Daphne du Maurier was five when she first discovered Cornwall. That summer, she had watched as the gardener caught a snake in the grass of her Hampstead home. He nailed it to a tree, standing back to watch it writhe.
‘He’ll do that through the day,’ the gardener told Daphne. ‘But the venom will go out when the sun goes down. Then he’ll die.’
She watched the snake and then went over to the wall near the downstairs nursery window where she had a cage with two doves inside. Suddenly they bored her. The snake would struggle until the sun went down – unaware that only death awaited him. He was brave because he was wild.
That was when she opened the cage door wide.
Last night, I dreamt I went to Manderley again. It seemed to me I stood by the iron gate leading to the drive, and for a while I could not enter for the way was barred to me.
This is one of my favourite openings; its rendering of the dream state – the enticing quality of menace and wistfulness. But, most of all, it is the longing for a house, which I find enchanting. It’s something I’ve felt all my life. Even today, over twenty years on, I still dream that I am back at the farmhouse where I spent the first ten years of my life. Queen Manor. The name has the same exotic magic for me. There were times, after we moved, when I felt my happiness had been trapped there – that I would never get it back.
We can never go back to Manderley again.
During my sailing trip the other week, a day or two before the storm hit, we were on our way to Fowey. I was on the tiller and my Dad’s friend was sitting in the cockpit with me.
Have you heard of Daphne du Maurier? he asked me.
Of course! I said. Actually, I’ve got a short story published in a collection alongside her.
I felt myself blushing as I told him this.
Oh, he said. Then you’ll know she lived at Fowey.
He began to explain that there was a house there, which had provided the inspiration to one of her books.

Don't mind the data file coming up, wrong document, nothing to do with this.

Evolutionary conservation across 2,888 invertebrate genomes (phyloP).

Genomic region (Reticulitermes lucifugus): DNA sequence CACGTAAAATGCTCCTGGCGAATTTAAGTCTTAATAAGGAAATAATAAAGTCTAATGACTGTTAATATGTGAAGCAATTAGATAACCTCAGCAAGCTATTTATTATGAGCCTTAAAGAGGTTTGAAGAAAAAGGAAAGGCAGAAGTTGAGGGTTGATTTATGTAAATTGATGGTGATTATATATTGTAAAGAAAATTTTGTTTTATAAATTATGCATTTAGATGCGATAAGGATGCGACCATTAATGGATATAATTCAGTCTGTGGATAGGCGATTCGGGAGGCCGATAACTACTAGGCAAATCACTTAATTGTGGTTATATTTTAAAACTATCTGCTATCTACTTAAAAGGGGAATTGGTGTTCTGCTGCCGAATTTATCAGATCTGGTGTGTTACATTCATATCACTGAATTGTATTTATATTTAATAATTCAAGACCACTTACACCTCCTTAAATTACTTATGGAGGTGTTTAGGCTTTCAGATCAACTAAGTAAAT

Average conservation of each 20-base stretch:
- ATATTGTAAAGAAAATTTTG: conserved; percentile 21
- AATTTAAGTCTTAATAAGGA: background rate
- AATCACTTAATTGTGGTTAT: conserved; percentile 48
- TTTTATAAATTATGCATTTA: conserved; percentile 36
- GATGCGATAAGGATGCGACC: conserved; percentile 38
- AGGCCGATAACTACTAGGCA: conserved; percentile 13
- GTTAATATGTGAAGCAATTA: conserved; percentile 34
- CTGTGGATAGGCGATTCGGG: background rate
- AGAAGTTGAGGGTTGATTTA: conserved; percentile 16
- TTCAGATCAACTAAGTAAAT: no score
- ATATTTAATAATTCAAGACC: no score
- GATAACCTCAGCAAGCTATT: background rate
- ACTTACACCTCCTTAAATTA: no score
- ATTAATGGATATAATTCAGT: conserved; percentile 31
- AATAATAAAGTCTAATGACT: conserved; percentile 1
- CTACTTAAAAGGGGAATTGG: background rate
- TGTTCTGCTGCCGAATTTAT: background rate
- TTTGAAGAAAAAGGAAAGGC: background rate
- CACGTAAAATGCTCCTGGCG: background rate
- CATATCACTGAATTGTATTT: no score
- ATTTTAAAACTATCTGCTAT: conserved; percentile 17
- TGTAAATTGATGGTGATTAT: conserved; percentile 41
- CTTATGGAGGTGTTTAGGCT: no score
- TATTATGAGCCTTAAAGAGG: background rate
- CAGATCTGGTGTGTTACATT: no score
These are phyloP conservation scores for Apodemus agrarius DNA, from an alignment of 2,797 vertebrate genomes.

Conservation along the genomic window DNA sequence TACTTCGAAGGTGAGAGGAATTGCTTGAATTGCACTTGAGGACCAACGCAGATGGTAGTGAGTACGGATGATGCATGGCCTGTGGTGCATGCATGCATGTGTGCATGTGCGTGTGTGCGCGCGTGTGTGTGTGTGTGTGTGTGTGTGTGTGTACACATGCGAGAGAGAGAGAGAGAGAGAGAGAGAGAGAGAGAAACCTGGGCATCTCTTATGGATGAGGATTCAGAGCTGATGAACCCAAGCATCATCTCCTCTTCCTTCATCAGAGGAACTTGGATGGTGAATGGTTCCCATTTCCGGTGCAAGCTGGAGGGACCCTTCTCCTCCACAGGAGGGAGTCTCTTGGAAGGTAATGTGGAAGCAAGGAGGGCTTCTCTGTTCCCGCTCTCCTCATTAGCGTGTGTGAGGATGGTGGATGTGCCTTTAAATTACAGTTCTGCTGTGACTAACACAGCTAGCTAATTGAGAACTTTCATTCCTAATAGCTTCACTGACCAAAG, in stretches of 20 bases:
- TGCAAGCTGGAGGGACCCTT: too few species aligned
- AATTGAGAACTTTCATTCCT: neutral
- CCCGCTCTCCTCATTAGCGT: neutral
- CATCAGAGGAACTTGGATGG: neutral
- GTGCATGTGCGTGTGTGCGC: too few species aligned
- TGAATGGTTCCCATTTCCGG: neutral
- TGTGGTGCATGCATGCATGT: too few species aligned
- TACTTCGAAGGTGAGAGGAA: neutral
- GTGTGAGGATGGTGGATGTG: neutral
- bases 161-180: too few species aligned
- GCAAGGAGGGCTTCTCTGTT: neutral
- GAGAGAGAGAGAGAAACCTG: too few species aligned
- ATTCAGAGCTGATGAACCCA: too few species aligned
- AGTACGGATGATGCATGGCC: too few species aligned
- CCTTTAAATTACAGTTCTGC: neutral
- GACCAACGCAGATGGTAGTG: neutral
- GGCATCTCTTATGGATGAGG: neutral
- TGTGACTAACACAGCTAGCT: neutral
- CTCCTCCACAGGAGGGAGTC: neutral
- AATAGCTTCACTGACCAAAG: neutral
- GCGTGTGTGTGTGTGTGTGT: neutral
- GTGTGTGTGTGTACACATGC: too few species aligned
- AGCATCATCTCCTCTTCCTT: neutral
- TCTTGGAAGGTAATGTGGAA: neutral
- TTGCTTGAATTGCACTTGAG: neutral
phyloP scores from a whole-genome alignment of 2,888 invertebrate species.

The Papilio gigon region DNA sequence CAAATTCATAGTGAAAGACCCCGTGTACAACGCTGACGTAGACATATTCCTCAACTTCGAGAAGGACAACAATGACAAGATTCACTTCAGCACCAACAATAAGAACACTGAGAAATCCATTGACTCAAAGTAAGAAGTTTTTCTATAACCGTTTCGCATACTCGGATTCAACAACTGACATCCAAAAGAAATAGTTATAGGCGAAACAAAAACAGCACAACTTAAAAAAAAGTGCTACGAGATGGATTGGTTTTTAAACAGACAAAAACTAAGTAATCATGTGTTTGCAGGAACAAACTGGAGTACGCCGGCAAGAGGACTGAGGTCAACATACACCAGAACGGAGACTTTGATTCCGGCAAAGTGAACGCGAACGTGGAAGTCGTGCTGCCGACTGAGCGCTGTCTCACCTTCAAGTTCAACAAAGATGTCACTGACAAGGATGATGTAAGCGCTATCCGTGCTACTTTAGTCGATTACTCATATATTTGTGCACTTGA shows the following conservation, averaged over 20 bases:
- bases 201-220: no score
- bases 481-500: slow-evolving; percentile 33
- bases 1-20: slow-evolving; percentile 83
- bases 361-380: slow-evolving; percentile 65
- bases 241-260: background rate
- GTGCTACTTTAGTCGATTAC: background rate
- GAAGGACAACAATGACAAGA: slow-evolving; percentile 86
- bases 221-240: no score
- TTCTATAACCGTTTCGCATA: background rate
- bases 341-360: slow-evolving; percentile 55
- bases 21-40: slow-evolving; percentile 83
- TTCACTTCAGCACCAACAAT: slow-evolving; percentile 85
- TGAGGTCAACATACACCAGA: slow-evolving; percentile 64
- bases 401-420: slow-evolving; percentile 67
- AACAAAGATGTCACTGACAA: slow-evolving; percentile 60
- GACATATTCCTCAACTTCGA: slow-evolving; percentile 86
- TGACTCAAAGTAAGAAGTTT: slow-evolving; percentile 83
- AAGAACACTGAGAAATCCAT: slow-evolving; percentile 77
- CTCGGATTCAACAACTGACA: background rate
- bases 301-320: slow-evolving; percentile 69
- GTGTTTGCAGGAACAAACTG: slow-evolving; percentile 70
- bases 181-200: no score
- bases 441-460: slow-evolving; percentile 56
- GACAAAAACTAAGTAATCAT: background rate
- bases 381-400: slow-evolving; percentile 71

Rebecca? I asked, excited.
I’m not sure, he said.
Last night, I dreamt I went to Manderley again, I said.
Manderley, that’s it, he said. Or, something like that anyway.
The house is called Menabilly.
Once we arrived in Fowey, my dad pulled up alongside the jetty so that I could jump ashore. They were going to moor onto a buoy.
Call us when you’re done, my dad said. We’ll send the dinghy to get you.
I found the tourist information and got hold of a map, and then I began to walk through the town. It was filled with holidaymakers. Dogs marched on the ends of their leads, their nails clicking on the tarmac streets. The sun was bright. Cloud had kept it hidden most of the day, but now the sky was a sharp blue. Heat radiated, though it was drawing towards the end of the afternoon. Children stomped in the narrow streets, tired out, grouchy – needing to go home, but unwilling to part with the joy of a day at the beach. I passed several tantrums as I made my way to the coastal path. And then I was alone, surrounded by hills that lifted up to my right – long grass swept over by the wind, which came in cool and salty from the sea.
There was a beacon on one of the headlands further on, a slender thread of cloud resting just above so that it seemed as if the beacon held it there, balanced on its narrow top. I could feel something rising within me – a powerful sense of luck or gratitude, to be here on this mission, heading with hopeful purpose. But it was more than that. Yes, I wanted to get close to the place that had inspired Daphne – the house Menabilly – but really, I was already here, seeing everything she would have seen. This was where her life as a writer began.
Daphne was nineteen when she first came to Fowey with her mother and two sisters. The hire car dropped them at the foot of Bodinnick hill where they would pick up the ferry to Fowey. They decided to stop for lunch first. Before climbing the hill to the Ferry Inn, Daphne and her sisters caught sight of a board on a gate just above the ferry. ‘For Sale’. Behind the gate was a rough piece of ground and a house by the water’s edge.
I went and stood beneath the chalet, the water immediately beneath me, and looked towards the harbour mouth. There were small boats everywhere, and yachts at anchor, but more stirring still a big ship was drawing near, with two attendant tugs, to moor a few cables’ length from the house itself. There was a smell in the air of tar and rope and rusted chain, a smell of tidal water.
After a blissful summer, learning to row, to snare rabbits, gut fish; bathing naked in deserted coves, climbing upon the rotting hulls of ships and trespassing upon estates, Daphne’s aunt wrote to her: ‘isn’t it time you came back to London?’ It was the same aunt who had given Daphne those doves.
‘We can’t think what you find to do with yourself in Cornwall,’ her aunt wrote.